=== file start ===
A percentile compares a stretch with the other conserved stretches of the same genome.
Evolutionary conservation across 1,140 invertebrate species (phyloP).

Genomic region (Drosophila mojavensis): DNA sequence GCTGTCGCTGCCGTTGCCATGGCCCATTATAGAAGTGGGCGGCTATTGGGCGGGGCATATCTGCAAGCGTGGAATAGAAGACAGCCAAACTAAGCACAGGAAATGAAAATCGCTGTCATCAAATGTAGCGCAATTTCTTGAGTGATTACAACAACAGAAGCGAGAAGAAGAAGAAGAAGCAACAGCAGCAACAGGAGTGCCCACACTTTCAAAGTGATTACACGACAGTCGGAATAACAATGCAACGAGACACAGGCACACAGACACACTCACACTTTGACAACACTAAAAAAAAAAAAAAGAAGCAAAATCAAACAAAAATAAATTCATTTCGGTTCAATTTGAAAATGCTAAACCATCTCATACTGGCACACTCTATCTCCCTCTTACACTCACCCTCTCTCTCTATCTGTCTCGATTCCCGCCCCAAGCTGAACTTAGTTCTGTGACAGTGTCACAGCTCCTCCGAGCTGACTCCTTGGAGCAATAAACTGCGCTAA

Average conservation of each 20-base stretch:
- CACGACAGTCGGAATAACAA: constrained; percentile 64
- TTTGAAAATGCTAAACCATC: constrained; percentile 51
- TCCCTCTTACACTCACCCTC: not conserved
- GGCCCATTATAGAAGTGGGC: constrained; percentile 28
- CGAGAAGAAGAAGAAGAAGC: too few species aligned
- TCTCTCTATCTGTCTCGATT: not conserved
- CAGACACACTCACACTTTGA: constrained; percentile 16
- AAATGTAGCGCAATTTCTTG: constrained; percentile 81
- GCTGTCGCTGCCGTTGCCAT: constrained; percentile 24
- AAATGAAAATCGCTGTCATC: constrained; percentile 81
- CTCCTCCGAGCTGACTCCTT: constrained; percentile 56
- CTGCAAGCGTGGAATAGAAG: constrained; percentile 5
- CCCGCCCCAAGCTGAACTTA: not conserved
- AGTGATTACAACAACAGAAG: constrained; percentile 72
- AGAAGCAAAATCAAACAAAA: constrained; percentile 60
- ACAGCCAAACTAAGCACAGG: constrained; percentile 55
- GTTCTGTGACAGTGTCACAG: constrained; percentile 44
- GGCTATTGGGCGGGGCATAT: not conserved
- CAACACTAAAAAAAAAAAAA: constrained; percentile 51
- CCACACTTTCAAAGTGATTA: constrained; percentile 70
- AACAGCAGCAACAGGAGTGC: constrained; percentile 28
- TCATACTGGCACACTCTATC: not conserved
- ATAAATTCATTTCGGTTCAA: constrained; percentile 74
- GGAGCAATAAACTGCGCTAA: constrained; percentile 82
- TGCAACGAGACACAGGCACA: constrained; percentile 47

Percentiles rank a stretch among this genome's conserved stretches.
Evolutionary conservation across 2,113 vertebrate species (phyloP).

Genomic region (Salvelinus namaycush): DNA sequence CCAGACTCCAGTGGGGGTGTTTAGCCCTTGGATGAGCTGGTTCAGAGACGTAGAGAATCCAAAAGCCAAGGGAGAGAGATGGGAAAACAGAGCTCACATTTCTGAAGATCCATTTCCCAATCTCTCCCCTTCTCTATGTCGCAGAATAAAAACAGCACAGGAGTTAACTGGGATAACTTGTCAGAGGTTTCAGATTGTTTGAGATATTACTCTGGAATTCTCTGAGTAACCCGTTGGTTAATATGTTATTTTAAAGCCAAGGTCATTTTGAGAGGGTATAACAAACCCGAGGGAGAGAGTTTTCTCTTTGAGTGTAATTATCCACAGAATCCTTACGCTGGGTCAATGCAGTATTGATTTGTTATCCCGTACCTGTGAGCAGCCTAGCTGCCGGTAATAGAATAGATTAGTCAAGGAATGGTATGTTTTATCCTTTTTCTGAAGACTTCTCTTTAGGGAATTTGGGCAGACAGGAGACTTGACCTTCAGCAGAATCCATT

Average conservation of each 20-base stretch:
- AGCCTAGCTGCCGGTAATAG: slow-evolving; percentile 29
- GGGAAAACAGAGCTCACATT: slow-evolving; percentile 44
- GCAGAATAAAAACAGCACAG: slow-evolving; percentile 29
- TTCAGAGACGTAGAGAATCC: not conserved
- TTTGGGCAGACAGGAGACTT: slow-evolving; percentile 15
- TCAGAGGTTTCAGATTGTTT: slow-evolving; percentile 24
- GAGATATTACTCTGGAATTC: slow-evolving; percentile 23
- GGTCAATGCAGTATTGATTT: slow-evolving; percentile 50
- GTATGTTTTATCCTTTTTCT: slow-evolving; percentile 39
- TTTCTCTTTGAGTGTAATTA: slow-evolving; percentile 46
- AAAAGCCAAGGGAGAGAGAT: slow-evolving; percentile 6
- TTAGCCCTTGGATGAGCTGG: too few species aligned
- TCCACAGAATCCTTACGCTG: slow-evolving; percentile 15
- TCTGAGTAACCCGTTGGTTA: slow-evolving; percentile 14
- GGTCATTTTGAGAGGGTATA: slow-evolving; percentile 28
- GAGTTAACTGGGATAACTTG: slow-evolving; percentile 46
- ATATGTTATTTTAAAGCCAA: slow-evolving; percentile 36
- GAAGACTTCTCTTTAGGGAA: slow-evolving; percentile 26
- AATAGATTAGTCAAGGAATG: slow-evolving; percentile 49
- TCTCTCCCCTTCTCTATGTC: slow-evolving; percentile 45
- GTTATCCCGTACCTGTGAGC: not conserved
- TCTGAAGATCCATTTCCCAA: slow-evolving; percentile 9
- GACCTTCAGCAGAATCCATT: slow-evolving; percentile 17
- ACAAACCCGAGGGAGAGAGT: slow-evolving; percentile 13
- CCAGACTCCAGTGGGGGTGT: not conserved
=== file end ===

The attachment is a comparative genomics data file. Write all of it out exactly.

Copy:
A percentile compares a stretch with the other conserved stretches of the same genome.
Evolutionary conservation across 1,140 invertebrate species (phyloP).

Genomic region (Drosophila mojavensis): DNA sequence GCTGTCGCTGCCGTTGCCATGGCCCATTATAGAAGTGGGCGGCTATTGGGCGGGGCATATCTGCAAGCGTGGAATAGAAGACAGCCAAACTAAGCACAGGAAATGAAAATCGCTGTCATCAAATGTAGCGCAATTTCTTGAGTGATTACAACAACAGAAGCGAGAAGAAGAAGAAGAAGCAACAGCAGCAACAGGAGTGCCCACACTTTCAAAGTGATTACACGACAGTCGGAATAACAATGCAACGAGACACAGGCACACAGACACACTCACACTTTGACAACACTAAAAAAAAAAAAAAGAAGCAAAATCAAACAAAAATAAATTCATTTCGGTTCAATTTGAAAATGCTAAACCATCTCATACTGGCACACTCTATCTCCCTCTTACACTCACCCTCTCTCTCTATCTGTCTCGATTCCCGCCCCAAGCTGAACTTAGTTCTGTGACAGTGTCACAGCTCCTCCGAGCTGACTCCTTGGAGCAATAAACTGCGCTAA

Average conservation of each 20-base stretch:
- CACGACAGTCGGAATAACAA: constrained; percentile 64
- TTTGAAAATGCTAAACCATC: constrained; percentile 51
- TCCCTCTTACACTCACCCTC: not conserved
- GGCCCATTATAGAAGTGGGC: constrained; percentile 28
- CGAGAAGAAGAAGAAGAAGC: too few species aligned
- TCTCTCTATCTGTCTCGATT: not conserved
- CAGACACACTCACACTTTGA: constrained; percentile 16
- AAATGTAGCGCAATTTCTTG: constrained; percentile 81
- GCTGTCGCTGCCGTTGCCAT: constrained; percentile 24
- AAATGAAAATCGCTGTCATC: constrained; percentile 81
- CTCCTCCGAGCTGACTCCTT: constrained; percentile 56
- CTGCAAGCGTGGAATAGAAG: constrained; percentile 5
- CCCGCCCCAAGCTGAACTTA: not conserved
- AGTGATTACAACAACAGAAG: constrained; percentile 72
- AGAAGCAAAATCAAACAAAA: constrained; percentile 60
- ACAGCCAAACTAAGCACAGG: constrained; percentile 55
- GTTCTGTGACAGTGTCACAG: constrained; percentile 44
- GGCTATTGGGCGGGGCATAT: not conserved
- CAACACTAAAAAAAAAAAAA: constrained; percentile 51
- CCACACTTTCAAAGTGATTA: constrained; percentile 70
- AACAGCAGCAACAGGAGTGC: constrained; percentile 28
- TCATACTGGCACACTCTATC: not conserved
- ATAAATTCATTTCGGTTCAA: constrained; percentile 74
- GGAGCAATAAACTGCGCTAA: constrained; percentile 82
- TGCAACGAGACACAGGCACA: constrained; percentile 47

Percentiles rank a stretch among this genome's conserved stretches.
Evolutionary conservation across 2,113 vertebrate species (phyloP).

Genomic region (Salvelinus namaycush): DNA sequence CCAGACTCCAGTGGGGGTGTTTAGCCCTTGGATGAGCTGGTTCAGAGACGTAGAGAATCCAAAAGCCAAGGGAGAGAGATGGGAAAACAGAGCTCACATTTCTGAAGATCCATTTCCCAATCTCTCCCCTTCTCTATGTCGCAGAATAAAAACAGCACAGGAGTTAACTGGGATAACTTGTCAGAGGTTTCAGATTGTTTGAGATATTACTCTGGAATTCTCTGAGTAACCCGTTGGTTAATATGTTATTTTAAAGCCAAGGTCATTTTGAGAGGGTATAACAAACCCGAGGGAGAGAGTTTTCTCTTTGAGTGTAATTATCCACAGAATCCTTACGCTGGGTCAATGCAGTATTGATTTGTTATCCCGTACCTGTGAGCAGCCTAGCTGCCGGTAATAGAATAGATTAGTCAAGGAATGGTATGTTTTATCCTTTTTCTGAAGACTTCTCTTTAGGGAATTTGGGCAGACAGGAGACTTGACCTTCAGCAGAATCCATT

Average conservation of each 20-base stretch:
- AGCCTAGCTGCCGGTAATAG: slow-evolving; percentile 29
- GGGAAAACAGAGCTCACATT: slow-evolving; percentile 44
- GCAGAATAAAAACAGCACAG: slow-evolving; percentile 29
- TTCAGAGACGTAGAGAATCC: not conserved
- TTTGGGCAGACAGGAGACTT: slow-evolving; percentile 15
- TCAGAGGTTTCAGATTGTTT: slow-evolving; percentile 24
- GAGATATTACTCTGGAATTC: slow-evolving; percentile 23
- GGTCAATGCAGTATTGATTT: slow-evolving; percentile 50
- GTATGTTTTATCCTTTTTCT: slow-evolving; percentile 39
- TTTCTCTTTGAGTGTAATTA: slow-evolving; percentile 46
- AAAAGCCAAGGGAGAGAGAT: slow-evolving; percentile 6
- TTAGCCCTTGGATGAGCTGG: too few species aligned
- TCCACAGAATCCTTACGCTG: slow-evolving; percentile 15
- TCTGAGTAACCCGTTGGTTA: slow-evolving; percentile 14
- GGTCATTTTGAGAGGGTATA: slow-evolving; percentile 28
- GAGTTAACTGGGATAACTTG: slow-evolving; percentile 46
- ATATGTTATTTTAAAGCCAA: slow-evolving; percentile 36
- GAAGACTTCTCTTTAGGGAA: slow-evolving; percentile 26
- AATAGATTAGTCAAGGAATG: slow-evolving; percentile 49
- TCTCTCCCCTTCTCTATGTC: slow-evolving; percentile 45
- GTTATCCCGTACCTGTGAGC: not conserved
- TCTGAAGATCCATTTCCCAA: slow-evolving; percentile 9
- GACCTTCAGCAGAATCCATT: slow-evolving; percentile 17
- ACAAACCCGAGGGAGAGAGT: slow-evolving; percentile 13
- CCAGACTCCAGTGGGGGTGT: not conserved